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Will Switch to Remote Work Worsen Gender Equality in the Workplace Post-Pandemic?

— July 2, 2021

As more businesses adopt hybrid and remote work policies, some are worried it may case a rise in gender inequality.

What will the workplace look like when COVID is over? Unfortunately, some experts predict an increasing rise in gender inequality, especially as many employers begin offering fully remote and hybrid work arrangements. Businesses who opt for this route will have to be more diligent to make sure these new post-COVID workplace policies don’t disadvantage female workers.  

Image of a Workplace Discrimination Graphic
Workplace Discrimination Graphic; image courtesy of mohamed_hassan via Pixabay,

In the past, women were more likely than men to request flexible work schedules, especially if they were caring for children. The COVID-18 pandemic forced businesses to shift to a fully remote work arrangement for all employees

, and now, 15 months in, signs that these arrangements may become permanent in some industries are already coming to light. In fact, some government officials around the world are even considering legislating to make homeworking the ‘default’ option.

Many employees enjoyed this new arrangement. For many, it meant they wouldn’t have to embark on long commutes to and from the office. They could spend more time with their families and help their children with school work. In fact, in the beginning, some even hoped that the new shift to remote work would help remove the gender divide and lessen the ‘maternity penalty.’ Unfortunately, that doesn’t seem to be the case anymore. 

Now, employment experts are sounding the alarm that the hybrid work model that many businesses are leaning toward could end up having “unintended consequences for gender equality.” When commenting on the matter, Professor Cary Cooper, a psychologist from Alliance Manchester Business School, said:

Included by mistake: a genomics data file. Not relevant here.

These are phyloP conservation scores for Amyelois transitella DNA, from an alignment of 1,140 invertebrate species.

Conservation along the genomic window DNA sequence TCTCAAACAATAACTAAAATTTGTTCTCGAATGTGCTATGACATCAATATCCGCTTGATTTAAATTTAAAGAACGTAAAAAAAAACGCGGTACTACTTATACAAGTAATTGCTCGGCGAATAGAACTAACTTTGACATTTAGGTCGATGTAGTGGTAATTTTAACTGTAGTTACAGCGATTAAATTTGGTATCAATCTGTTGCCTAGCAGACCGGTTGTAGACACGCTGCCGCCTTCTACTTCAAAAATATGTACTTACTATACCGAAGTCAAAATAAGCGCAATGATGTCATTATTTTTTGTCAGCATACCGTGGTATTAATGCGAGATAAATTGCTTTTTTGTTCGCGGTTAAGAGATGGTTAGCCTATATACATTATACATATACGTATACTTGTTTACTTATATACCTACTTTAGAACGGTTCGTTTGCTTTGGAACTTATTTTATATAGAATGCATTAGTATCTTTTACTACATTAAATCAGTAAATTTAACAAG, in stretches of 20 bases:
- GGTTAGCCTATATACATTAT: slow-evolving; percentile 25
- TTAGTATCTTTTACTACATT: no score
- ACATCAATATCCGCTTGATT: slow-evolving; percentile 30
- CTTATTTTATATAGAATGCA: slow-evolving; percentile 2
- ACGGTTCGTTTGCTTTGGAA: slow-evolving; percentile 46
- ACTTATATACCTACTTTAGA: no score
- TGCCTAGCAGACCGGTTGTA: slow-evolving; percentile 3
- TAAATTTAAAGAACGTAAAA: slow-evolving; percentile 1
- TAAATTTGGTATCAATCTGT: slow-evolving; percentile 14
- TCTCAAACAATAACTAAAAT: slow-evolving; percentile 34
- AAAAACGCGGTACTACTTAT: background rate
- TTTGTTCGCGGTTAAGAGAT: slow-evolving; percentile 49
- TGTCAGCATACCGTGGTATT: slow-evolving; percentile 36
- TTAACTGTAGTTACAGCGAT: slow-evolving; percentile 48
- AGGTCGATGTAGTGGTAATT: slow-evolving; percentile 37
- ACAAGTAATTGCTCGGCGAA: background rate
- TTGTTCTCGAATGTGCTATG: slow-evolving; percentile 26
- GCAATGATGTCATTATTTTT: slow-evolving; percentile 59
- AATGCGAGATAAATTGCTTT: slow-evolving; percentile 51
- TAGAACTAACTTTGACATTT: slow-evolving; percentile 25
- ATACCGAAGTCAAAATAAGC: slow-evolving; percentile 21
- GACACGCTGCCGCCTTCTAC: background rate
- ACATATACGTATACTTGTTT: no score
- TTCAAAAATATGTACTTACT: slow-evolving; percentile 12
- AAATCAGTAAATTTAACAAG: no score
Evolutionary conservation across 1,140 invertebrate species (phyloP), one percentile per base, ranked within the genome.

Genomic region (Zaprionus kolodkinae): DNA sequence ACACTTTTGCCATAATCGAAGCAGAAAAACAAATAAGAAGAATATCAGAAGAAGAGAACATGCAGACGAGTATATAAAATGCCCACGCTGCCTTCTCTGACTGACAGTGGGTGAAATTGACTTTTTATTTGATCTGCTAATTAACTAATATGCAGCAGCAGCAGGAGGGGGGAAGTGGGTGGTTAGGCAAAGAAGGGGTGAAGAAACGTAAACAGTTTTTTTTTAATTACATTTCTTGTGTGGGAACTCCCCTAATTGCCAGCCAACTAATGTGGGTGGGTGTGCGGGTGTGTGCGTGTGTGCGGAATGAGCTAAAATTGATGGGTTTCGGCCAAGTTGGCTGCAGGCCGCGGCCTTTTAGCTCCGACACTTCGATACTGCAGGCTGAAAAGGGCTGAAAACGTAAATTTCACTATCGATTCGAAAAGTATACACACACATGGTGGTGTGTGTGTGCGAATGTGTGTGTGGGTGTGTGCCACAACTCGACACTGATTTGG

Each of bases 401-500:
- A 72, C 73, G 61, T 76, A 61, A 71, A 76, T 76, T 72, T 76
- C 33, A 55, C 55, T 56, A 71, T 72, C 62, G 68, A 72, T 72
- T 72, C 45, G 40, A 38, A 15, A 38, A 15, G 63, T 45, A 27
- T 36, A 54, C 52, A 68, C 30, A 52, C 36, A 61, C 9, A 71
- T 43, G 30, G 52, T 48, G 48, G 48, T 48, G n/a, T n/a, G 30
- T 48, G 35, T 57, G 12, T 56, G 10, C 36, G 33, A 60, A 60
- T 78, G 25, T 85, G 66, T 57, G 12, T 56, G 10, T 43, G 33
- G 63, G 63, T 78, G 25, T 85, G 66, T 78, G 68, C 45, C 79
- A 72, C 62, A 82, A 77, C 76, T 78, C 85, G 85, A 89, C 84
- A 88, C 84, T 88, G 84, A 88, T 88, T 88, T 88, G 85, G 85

“Employers now see that employees don’t have to show face time…The big question we don’t have the answer to is, during these 15 months, have enough men said to themselves life isn’t just about work. Did they begin to reprioritize and understand how important the family is?”

Cooper believes that to avoid gender inequality in the workplace, more men would have to agree to a flexible work schedule. He said, “If they don’t, then we have a problem, as women will be working substantially from home and the men will go in more days a week than the women, and that will adversely affect their career.”

Joeli Brearley is one of the many women across the country worried about how the post-COVID-era may discriminate against women. Brearley works as the founder of Pregnant Then Screwed, a charity that supports women “facing maternity or pregnancy discrimination.” She said, “Those with caring responsibilities or with disabilities will tend to stay at home and other employees will likely go into the office…Those at home will look like they’re less committed to their job, they won’t have as a good a relationship with their manager, the person that can promote them and give them a pay rise.”

Clearly, there is much to be sorted out in the coming months. It will be interesting to see how much the workplace transforms to accommodate these workplace changes. 


Switch to more home working after Covid ‘will make gender inequality worse’

UK government could make working from home ‘default’ option

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